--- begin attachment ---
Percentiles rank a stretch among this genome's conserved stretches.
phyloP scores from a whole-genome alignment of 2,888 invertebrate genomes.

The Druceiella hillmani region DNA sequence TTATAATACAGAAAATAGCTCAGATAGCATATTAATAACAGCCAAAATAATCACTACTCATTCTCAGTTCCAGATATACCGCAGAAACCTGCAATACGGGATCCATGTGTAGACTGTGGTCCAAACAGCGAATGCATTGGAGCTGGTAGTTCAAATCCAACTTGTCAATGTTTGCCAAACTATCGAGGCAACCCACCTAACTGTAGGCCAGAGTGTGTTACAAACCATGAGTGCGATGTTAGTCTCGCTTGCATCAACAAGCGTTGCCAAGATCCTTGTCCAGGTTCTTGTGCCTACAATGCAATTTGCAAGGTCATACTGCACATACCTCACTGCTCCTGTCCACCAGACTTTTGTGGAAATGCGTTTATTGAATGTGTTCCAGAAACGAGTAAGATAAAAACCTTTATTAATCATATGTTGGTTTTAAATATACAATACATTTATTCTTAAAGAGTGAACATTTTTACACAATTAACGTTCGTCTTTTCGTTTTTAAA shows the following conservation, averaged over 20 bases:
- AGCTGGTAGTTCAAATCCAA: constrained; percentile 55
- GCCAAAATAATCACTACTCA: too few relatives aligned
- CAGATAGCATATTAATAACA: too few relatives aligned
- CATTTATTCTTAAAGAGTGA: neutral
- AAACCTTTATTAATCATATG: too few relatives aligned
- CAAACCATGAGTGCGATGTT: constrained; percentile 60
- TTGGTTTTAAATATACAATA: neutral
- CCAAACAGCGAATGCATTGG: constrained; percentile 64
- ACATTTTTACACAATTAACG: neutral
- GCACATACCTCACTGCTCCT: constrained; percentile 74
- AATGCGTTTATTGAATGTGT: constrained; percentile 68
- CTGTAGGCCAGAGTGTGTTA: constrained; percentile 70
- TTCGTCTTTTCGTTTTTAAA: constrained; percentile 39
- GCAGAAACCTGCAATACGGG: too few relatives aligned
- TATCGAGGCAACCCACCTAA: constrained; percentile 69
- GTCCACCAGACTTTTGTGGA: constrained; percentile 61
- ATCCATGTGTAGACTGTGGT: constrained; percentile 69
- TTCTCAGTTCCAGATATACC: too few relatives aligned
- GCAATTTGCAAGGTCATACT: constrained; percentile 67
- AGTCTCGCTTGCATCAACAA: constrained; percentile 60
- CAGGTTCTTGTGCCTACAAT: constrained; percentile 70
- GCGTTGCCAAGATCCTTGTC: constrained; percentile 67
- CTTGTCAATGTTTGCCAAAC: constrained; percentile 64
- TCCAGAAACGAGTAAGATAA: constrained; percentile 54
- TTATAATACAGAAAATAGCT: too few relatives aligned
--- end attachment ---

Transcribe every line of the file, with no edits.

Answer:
Percentiles rank a stretch among this genome's conserved stretches.
phyloP scores from a whole-genome alignment of 2,888 invertebrate genomes.

The Druceiella hillmani region DNA sequence TTATAATACAGAAAATAGCTCAGATAGCATATTAATAACAGCCAAAATAATCACTACTCATTCTCAGTTCCAGATATACCGCAGAAACCTGCAATACGGGATCCATGTGTAGACTGTGGTCCAAACAGCGAATGCATTGGAGCTGGTAGTTCAAATCCAACTTGTCAATGTTTGCCAAACTATCGAGGCAACCCACCTAACTGTAGGCCAGAGTGTGTTACAAACCATGAGTGCGATGTTAGTCTCGCTTGCATCAACAAGCGTTGCCAAGATCCTTGTCCAGGTTCTTGTGCCTACAATGCAATTTGCAAGGTCATACTGCACATACCTCACTGCTCCTGTCCACCAGACTTTTGTGGAAATGCGTTTATTGAATGTGTTCCAGAAACGAGTAAGATAAAAACCTTTATTAATCATATGTTGGTTTTAAATATACAATACATTTATTCTTAAAGAGTGAACATTTTTACACAATTAACGTTCGTCTTTTCGTTTTTAAA shows the following conservation, averaged over 20 bases:
- AGCTGGTAGTTCAAATCCAA: constrained; percentile 55
- GCCAAAATAATCACTACTCA: too few relatives aligned
- CAGATAGCATATTAATAACA: too few relatives aligned
- CATTTATTCTTAAAGAGTGA: neutral
- AAACCTTTATTAATCATATG: too few relatives aligned
- CAAACCATGAGTGCGATGTT: constrained; percentile 60
- TTGGTTTTAAATATACAATA: neutral
- CCAAACAGCGAATGCATTGG: constrained; percentile 64
- ACATTTTTACACAATTAACG: neutral
- GCACATACCTCACTGCTCCT: constrained; percentile 74
- AATGCGTTTATTGAATGTGT: constrained; percentile 68
- CTGTAGGCCAGAGTGTGTTA: constrained; percentile 70
- TTCGTCTTTTCGTTTTTAAA: constrained; percentile 39
- GCAGAAACCTGCAATACGGG: too few relatives aligned
- TATCGAGGCAACCCACCTAA: constrained; percentile 69
- GTCCACCAGACTTTTGTGGA: constrained; percentile 61
- ATCCATGTGTAGACTGTGGT: constrained; percentile 69
- TTCTCAGTTCCAGATATACC: too few relatives aligned
- GCAATTTGCAAGGTCATACT: constrained; percentile 67
- AGTCTCGCTTGCATCAACAA: constrained; percentile 60
- CAGGTTCTTGTGCCTACAAT: constrained; percentile 70
- GCGTTGCCAAGATCCTTGTC: constrained; percentile 67
- CTTGTCAATGTTTGCCAAAC: constrained; percentile 64
- TCCAGAAACGAGTAAGATAA: constrained; percentile 54
- TTATAATACAGAAAATAGCT: too few relatives aligned